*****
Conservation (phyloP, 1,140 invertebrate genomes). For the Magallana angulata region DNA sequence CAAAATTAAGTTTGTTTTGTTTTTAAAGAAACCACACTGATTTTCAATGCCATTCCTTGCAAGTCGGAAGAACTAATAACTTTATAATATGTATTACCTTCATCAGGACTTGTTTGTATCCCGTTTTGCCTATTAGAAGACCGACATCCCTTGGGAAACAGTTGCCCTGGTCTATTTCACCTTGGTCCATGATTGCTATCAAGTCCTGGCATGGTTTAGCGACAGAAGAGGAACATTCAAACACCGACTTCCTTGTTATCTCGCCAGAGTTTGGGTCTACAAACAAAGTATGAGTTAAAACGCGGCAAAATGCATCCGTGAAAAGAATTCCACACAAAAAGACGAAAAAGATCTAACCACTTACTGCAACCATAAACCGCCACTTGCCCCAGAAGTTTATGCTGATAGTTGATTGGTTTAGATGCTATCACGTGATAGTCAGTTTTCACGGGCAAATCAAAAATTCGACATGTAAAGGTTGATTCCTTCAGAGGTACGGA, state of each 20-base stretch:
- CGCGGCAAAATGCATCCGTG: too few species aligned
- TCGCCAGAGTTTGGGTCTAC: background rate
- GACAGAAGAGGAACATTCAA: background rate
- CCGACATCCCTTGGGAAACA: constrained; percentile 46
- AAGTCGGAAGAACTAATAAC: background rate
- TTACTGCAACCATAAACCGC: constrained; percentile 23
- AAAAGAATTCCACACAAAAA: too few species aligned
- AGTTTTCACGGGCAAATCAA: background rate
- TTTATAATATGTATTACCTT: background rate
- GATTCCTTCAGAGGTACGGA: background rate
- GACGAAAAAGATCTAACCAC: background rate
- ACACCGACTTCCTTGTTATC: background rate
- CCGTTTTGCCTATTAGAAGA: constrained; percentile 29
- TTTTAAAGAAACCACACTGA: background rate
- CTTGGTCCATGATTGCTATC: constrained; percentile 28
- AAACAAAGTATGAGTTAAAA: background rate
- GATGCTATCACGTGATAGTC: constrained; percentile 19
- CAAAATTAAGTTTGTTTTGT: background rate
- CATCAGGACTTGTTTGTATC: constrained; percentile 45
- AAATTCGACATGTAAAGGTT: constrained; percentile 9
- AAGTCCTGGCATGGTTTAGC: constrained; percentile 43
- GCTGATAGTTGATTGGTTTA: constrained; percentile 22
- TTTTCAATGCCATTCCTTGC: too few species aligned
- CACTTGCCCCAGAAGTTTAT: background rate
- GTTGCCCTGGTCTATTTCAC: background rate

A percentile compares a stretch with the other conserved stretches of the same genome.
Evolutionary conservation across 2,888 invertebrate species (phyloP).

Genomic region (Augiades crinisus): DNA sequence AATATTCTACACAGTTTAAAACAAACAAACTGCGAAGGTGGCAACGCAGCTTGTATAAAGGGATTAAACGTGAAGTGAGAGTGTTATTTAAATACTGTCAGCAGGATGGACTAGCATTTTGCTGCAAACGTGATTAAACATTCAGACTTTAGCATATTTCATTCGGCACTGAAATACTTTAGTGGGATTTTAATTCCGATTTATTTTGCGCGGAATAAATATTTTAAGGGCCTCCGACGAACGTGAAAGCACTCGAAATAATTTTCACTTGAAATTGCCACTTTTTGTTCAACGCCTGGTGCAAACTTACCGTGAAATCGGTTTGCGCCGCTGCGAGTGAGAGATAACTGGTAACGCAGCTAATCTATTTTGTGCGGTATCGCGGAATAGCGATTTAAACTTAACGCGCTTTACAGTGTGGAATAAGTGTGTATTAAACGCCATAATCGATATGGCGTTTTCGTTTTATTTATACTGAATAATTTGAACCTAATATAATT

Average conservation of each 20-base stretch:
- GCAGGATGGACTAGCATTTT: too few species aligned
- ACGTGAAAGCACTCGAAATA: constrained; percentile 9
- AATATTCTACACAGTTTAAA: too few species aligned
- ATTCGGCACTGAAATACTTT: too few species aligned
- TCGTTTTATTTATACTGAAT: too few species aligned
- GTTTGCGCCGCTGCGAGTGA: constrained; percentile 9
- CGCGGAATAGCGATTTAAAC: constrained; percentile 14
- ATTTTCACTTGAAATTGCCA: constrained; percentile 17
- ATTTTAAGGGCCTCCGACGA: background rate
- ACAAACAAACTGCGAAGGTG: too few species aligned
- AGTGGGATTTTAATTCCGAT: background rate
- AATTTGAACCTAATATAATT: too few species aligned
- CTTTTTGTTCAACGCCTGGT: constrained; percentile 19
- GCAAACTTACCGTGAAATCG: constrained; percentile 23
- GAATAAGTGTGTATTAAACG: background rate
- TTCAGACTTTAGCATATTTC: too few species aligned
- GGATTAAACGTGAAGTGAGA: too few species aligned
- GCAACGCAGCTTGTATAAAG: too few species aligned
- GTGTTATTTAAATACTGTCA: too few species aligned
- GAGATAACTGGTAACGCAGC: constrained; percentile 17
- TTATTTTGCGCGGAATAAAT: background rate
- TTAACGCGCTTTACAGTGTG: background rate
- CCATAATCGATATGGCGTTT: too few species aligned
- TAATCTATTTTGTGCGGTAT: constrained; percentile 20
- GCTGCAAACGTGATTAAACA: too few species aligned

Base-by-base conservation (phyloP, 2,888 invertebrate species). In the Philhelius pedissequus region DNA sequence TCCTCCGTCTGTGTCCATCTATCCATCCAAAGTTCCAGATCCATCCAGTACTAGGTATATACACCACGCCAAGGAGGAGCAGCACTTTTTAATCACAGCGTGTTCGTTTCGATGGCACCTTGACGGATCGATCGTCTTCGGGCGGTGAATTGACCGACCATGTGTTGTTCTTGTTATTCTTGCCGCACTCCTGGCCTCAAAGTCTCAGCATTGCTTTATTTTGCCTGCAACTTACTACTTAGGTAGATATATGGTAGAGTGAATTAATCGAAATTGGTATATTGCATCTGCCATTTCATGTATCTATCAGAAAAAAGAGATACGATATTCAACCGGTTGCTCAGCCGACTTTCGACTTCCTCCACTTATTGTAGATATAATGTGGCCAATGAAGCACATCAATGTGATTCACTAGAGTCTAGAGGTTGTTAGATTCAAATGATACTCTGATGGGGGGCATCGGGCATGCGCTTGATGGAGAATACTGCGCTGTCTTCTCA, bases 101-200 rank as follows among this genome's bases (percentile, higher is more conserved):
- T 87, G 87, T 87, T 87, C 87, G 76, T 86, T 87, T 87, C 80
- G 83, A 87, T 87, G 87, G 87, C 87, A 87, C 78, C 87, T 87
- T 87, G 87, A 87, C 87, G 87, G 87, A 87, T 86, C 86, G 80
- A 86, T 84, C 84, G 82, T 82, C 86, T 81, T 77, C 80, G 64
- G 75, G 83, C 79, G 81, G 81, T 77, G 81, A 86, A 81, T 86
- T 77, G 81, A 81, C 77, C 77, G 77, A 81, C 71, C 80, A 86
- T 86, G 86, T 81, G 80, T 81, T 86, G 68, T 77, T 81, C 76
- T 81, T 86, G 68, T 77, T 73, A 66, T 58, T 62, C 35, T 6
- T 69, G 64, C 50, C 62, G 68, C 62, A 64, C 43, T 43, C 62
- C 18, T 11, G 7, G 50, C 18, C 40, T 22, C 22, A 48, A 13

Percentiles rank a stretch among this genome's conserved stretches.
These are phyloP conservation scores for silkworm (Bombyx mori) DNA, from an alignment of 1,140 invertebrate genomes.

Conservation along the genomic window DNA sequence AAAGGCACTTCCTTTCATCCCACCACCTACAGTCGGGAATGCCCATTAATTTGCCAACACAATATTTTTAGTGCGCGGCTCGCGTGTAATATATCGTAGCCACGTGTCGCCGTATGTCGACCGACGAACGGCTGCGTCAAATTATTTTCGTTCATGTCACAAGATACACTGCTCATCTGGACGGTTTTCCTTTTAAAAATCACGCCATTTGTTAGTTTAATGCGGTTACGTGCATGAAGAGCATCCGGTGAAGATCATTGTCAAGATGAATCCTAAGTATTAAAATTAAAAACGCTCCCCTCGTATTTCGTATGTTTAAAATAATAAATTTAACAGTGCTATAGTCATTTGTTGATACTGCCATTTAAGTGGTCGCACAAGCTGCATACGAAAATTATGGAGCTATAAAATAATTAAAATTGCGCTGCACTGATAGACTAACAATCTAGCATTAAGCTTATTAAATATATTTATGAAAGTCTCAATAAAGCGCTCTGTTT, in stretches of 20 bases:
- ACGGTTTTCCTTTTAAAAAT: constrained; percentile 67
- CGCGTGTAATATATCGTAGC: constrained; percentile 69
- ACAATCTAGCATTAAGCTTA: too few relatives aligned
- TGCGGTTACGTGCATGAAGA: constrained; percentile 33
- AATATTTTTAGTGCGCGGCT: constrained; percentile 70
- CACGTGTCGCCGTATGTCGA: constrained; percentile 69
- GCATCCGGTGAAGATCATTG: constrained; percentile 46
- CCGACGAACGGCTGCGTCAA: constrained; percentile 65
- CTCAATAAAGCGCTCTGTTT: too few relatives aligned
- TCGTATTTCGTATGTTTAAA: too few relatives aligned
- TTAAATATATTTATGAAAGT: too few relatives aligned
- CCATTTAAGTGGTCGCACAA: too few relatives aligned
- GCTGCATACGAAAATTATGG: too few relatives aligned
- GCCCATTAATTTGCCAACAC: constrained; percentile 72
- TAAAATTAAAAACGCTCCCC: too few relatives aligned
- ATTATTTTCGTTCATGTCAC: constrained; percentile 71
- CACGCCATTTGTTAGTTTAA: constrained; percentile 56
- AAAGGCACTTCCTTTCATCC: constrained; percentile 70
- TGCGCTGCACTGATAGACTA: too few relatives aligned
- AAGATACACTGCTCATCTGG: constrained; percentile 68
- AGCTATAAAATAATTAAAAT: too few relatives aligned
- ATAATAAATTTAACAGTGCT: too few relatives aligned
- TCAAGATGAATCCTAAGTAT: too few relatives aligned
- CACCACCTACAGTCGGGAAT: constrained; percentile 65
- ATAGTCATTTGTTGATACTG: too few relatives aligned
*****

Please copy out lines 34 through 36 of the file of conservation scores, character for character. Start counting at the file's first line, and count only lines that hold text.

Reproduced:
- ATTCGGCACTGAAATACTTT: too few species aligned
- TCGTTTTATTTATACTGAAT: too few species aligned
- GTTTGCGCCGCTGCGAGTGA: constrained; percentile 9